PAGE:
Jocelyn Frias during her commencement ceremony at UC Merced. She is the first in her family to attend college.

I definitely noticed the increase in academic obstacles. I failed two courses for the first time in my life. Staring at a screen was what I did; I could not focus most of the time. I would clean, sleep, draw, or do anything else.

Online learning was not easy for my brain. I felt alone and drained. It wasn’t just classes that switched to online, it was also conferences, networking, organizational meetings, and work. We literally did everything in the exact same spot all day. 

I was expected to be this machine of productivity, but I just couldn’t do it. Especially as someone with mental illnesses and navigating other personal life obstacles. I was struggling financially and facing a housing crisis in Merced on top of everything else. I genuinely wanted to drop out after numerous breakdowns.

Did you seek professional help?

I was officially diagnosed with a generalized anxiety disorder and depression in the summer of 2020. I was put on prescribed medication, but I couldn’t exactly open up to my family about these things as mental health is not really a thing to them.

There were constant isolation periods and anxiety and panic attacks. Working, sleeping, and eating in the same room was not healthy.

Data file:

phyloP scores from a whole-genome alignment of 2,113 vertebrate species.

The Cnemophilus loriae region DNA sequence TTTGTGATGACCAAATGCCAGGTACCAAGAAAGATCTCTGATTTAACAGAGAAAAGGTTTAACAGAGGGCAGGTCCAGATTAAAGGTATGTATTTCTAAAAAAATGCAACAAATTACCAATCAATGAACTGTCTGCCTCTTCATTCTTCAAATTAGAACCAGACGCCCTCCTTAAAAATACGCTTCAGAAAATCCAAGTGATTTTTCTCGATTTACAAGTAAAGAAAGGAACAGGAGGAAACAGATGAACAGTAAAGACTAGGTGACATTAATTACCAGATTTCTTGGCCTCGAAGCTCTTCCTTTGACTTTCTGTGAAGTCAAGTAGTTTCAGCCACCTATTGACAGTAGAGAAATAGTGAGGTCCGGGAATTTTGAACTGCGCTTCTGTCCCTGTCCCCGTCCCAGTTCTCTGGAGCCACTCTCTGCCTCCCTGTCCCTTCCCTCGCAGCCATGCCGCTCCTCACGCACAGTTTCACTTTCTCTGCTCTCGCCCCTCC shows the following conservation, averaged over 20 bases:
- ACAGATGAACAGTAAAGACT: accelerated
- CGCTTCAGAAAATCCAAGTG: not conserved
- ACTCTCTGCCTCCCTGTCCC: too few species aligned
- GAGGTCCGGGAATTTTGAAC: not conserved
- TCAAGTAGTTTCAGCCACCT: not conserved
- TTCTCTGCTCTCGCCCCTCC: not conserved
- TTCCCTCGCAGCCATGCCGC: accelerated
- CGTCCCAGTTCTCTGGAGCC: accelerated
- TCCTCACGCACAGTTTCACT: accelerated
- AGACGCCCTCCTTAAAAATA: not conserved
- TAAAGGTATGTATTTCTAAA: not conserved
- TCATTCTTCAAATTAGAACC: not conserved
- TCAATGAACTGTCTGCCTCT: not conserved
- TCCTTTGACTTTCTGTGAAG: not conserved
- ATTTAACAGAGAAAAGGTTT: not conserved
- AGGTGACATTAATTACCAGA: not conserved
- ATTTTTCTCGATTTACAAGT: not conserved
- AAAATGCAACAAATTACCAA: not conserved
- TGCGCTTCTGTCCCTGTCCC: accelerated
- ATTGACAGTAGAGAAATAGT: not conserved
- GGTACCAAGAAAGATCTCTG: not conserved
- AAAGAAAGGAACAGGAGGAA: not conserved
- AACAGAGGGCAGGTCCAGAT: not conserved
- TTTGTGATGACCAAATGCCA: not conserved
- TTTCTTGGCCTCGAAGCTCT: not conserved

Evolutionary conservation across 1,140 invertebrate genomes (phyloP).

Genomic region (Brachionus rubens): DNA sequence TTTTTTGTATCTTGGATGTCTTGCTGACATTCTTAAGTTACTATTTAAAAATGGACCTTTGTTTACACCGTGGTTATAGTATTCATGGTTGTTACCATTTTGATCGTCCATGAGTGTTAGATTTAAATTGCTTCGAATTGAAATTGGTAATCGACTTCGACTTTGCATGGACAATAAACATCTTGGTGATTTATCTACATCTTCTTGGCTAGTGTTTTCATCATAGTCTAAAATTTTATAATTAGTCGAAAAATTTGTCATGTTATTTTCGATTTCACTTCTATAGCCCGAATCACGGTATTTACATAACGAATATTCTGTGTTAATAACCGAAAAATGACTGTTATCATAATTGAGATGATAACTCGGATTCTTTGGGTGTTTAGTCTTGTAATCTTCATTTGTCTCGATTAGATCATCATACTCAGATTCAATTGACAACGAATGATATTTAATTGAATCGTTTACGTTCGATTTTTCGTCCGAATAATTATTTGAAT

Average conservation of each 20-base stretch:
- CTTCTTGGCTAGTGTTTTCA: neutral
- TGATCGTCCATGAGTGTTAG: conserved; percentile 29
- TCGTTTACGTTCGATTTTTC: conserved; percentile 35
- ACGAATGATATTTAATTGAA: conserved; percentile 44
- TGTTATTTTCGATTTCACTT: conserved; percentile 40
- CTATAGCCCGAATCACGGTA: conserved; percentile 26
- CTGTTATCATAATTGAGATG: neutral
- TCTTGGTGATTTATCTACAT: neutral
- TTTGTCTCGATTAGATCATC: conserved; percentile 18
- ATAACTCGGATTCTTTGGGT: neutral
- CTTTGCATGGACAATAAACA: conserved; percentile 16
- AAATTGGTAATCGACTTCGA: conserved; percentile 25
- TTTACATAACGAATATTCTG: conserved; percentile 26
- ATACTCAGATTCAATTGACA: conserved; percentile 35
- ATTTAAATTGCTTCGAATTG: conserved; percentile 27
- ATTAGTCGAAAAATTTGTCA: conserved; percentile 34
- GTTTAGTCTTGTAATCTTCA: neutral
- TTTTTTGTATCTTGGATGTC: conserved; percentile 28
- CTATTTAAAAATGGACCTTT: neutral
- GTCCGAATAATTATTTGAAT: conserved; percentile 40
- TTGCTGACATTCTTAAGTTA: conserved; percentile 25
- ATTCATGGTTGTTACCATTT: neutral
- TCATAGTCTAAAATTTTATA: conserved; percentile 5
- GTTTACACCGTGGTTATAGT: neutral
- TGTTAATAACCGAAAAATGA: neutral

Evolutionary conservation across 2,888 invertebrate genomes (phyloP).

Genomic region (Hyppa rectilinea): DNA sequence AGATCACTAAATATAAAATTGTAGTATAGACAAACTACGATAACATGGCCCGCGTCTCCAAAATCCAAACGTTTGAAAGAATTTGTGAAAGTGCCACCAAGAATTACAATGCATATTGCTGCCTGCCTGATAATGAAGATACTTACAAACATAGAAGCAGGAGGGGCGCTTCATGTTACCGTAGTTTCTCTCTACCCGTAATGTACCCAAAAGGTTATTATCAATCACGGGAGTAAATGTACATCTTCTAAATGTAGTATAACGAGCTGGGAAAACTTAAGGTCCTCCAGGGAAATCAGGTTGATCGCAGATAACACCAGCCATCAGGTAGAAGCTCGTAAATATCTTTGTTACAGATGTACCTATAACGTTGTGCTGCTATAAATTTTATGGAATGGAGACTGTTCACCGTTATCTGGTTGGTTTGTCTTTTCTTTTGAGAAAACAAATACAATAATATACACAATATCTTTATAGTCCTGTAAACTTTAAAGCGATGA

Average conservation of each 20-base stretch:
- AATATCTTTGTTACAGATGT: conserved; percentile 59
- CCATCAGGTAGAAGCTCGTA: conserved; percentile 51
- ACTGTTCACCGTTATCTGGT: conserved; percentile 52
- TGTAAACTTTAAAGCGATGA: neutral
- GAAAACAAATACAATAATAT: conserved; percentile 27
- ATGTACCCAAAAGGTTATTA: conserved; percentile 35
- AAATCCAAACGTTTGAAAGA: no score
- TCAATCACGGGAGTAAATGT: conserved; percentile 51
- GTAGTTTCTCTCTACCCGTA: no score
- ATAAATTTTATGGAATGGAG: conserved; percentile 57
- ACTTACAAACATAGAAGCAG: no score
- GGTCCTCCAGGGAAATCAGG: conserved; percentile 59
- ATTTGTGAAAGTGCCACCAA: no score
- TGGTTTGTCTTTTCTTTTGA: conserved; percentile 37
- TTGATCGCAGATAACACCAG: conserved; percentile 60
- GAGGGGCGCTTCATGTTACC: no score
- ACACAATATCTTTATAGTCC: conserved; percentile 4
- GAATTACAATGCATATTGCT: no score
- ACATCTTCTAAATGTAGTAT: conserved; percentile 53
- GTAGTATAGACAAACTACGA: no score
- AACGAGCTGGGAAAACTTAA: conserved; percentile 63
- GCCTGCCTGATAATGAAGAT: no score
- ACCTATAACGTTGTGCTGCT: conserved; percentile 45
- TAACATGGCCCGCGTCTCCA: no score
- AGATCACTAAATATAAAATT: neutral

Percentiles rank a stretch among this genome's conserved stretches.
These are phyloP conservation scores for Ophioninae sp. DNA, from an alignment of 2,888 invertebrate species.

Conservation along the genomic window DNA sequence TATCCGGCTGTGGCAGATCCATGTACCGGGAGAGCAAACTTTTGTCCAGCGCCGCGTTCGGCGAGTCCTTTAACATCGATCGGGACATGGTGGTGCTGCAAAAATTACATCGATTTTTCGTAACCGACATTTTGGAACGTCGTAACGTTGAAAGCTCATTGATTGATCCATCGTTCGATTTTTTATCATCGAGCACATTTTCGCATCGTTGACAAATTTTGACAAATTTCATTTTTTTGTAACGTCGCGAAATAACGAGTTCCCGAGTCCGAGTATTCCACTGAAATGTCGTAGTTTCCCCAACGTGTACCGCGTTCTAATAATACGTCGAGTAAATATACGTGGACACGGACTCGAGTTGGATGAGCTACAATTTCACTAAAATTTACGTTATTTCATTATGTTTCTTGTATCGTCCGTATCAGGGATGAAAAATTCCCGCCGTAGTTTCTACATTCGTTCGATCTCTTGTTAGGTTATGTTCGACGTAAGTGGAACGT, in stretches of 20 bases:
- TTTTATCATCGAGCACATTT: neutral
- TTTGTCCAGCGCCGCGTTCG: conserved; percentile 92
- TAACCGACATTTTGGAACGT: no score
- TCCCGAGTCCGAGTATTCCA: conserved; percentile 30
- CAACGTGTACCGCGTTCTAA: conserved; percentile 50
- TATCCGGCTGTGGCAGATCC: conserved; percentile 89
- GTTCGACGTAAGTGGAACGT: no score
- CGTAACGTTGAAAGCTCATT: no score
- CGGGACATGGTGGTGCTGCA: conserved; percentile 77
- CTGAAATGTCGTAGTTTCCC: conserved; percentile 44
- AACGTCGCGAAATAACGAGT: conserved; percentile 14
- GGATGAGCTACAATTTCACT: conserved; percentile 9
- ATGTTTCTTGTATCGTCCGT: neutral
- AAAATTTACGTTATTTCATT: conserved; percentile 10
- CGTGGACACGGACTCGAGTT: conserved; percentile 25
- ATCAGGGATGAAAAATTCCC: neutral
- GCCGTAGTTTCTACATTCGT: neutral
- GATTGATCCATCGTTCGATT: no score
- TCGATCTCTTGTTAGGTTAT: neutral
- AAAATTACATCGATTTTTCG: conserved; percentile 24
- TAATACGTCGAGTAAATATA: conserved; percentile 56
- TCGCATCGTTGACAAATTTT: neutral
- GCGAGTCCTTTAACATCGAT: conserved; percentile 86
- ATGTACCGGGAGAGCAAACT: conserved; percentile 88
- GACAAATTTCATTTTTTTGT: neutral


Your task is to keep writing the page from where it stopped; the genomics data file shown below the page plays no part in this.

Navigating mental illness and neurodivergent assessments is not easy during any time period, especially during a global pandemic.

How easy was it to find a mental health provider?

Many of my friends sought out mental health providers. At UC Merced, we had access to CAPS (Counseling and Psychological Services). Those services were free which was amazing. Therapy and different healthcare services can be very expensive, so that was such a privilege.

But there were limited providers and appointments, so you could go weeks without an appointment. The only way to get in sooner was to answer draining questions about whether you were serious about harming yourself or someone else. That always bothered me because the department seemed to be reactionary rather than preventative.

Do you have to be at an absolute breaking point to see a provider within the next 24 hours? That just doesn’t sound right.

Many people have talked about the lack of culturally appropriate mental health experts. When you—or your friends—sought out help, did you find your provider could relate to your concerns?